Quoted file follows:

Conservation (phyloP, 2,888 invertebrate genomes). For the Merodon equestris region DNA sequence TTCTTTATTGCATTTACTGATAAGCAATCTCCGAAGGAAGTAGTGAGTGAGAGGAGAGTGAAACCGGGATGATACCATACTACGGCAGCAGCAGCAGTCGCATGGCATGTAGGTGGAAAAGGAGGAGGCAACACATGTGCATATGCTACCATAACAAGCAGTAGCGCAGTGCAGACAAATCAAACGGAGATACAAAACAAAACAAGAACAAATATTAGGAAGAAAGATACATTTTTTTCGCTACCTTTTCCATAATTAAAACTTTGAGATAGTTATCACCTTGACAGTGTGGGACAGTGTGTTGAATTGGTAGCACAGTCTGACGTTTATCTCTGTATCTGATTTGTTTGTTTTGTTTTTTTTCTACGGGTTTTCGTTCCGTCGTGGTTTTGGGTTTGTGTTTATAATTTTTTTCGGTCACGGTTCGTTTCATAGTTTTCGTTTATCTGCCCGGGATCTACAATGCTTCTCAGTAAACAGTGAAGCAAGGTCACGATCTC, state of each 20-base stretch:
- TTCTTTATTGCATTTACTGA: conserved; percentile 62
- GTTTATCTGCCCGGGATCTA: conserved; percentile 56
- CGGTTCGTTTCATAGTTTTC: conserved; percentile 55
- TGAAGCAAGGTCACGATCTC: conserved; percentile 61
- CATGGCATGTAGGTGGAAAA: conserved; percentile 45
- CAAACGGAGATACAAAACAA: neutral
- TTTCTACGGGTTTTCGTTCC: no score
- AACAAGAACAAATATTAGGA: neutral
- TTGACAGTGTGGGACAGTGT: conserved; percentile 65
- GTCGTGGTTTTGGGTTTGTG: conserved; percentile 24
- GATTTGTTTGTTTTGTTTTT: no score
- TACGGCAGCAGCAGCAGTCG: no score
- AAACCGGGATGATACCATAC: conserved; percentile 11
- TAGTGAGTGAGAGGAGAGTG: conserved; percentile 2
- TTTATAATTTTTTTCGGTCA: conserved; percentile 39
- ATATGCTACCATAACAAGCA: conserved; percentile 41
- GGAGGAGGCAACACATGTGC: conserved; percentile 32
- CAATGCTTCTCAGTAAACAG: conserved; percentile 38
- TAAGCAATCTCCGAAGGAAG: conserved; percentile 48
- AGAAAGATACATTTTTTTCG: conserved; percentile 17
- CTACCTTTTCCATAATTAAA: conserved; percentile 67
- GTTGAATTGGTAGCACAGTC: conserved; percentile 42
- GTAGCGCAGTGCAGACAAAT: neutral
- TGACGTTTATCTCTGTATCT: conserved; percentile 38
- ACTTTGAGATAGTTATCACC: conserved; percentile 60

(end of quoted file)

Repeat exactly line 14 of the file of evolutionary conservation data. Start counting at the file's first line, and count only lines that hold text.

- AAACCGGGATGATACCATAC: conserved; percentile 11